For many incoming freshmen, the most exciting and daunting experience in college is living in the dorms. On the one hand, you get more freedom than ever before: No more curfews or questions about where you’re going and when you’ll be back. On the other hand, you are now living with a stranger. This is the real world and, with it, come rewards and drawbacks.
Living with another person in the same room can be taxing no matter how well you get along with them. The truth of the matter is that living in the dorms gives you little to no privacy. A typical dorm room will resemble something like a closet and sharing it with another person may seem like being asked to never change your underwear again: uncomfortable and even unhealthy.
The Lawn Mower
Many people are frightened by the fact that they are going to be living with a complete stranger, and it’s a legitimate fear. Roommate issues can be rough, but they are not unmanageable. One common problem that many students encounter is that their roommate snores at night. It may not seem like a big deal now but, trust me, when it’s 3 a.m. the night before an 8 a.m. final, it will seem bigger than the damn Titanic. The obvious solutions are to try earplugs (they work better than you would think) or turn on some relaxing music to try and drown out the noise. If this doesn’t work, confront your roommate about the problem. There are several solutions, such as nose strips, to help reduce the problem to at least a dull roar. If worse comes to worst, you may want to ask a friend to crash on their floor for a night or two. Most people are very understanding of this particular problem.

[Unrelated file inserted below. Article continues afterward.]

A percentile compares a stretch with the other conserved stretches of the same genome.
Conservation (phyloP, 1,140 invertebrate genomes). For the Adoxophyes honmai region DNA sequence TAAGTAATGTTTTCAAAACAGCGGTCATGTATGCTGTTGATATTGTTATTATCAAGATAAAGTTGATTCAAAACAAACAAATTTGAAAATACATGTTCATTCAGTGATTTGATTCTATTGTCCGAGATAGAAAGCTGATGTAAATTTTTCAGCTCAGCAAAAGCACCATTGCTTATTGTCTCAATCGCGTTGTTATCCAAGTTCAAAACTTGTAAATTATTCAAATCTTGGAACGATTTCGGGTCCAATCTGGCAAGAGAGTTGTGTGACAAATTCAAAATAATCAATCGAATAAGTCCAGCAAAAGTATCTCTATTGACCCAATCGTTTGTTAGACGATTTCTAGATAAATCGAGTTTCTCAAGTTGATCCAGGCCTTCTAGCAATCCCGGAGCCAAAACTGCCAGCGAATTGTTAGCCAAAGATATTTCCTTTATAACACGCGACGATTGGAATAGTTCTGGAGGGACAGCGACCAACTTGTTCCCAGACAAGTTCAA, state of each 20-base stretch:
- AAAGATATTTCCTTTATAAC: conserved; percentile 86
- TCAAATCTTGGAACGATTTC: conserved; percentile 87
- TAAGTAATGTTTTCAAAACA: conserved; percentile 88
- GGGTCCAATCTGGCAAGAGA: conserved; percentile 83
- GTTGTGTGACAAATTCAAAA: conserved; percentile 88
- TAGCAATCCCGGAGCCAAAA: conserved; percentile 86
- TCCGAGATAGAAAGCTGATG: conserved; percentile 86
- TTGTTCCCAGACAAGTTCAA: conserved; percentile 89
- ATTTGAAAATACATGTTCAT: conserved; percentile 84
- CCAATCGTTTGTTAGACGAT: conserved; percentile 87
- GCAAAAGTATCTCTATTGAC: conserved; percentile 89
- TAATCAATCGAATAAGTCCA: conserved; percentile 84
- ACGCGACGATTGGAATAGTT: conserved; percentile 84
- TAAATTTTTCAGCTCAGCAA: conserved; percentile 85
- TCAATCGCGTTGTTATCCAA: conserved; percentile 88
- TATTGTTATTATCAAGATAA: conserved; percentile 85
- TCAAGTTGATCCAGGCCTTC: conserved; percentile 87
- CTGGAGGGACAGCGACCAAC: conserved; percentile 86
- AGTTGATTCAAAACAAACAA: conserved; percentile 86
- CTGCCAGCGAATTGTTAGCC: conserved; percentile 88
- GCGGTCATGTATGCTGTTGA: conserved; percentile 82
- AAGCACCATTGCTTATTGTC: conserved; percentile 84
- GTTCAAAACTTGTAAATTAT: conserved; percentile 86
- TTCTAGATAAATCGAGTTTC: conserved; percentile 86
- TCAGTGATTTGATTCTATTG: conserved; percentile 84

Another problem that many freshmen encounter is a messy or dirty roommate. Yet again, this may not sound like an issue now but even tolerant roommates lose their cool when that unfinished bowl of Easy Mac starts to mold. For all you neat freaks out there, you’re going to have to compromise. Odds are your random roommate is not going to be as neat as you are. And for those who don’t care that they haven’t seen their floor in two years because it’s covered in objects, be considerate of your roommate. Make the extra effort to pick your things up. Even if you’re not going to be best friends with your roommate, mutual respect can go a long way and will make things easier for everyone.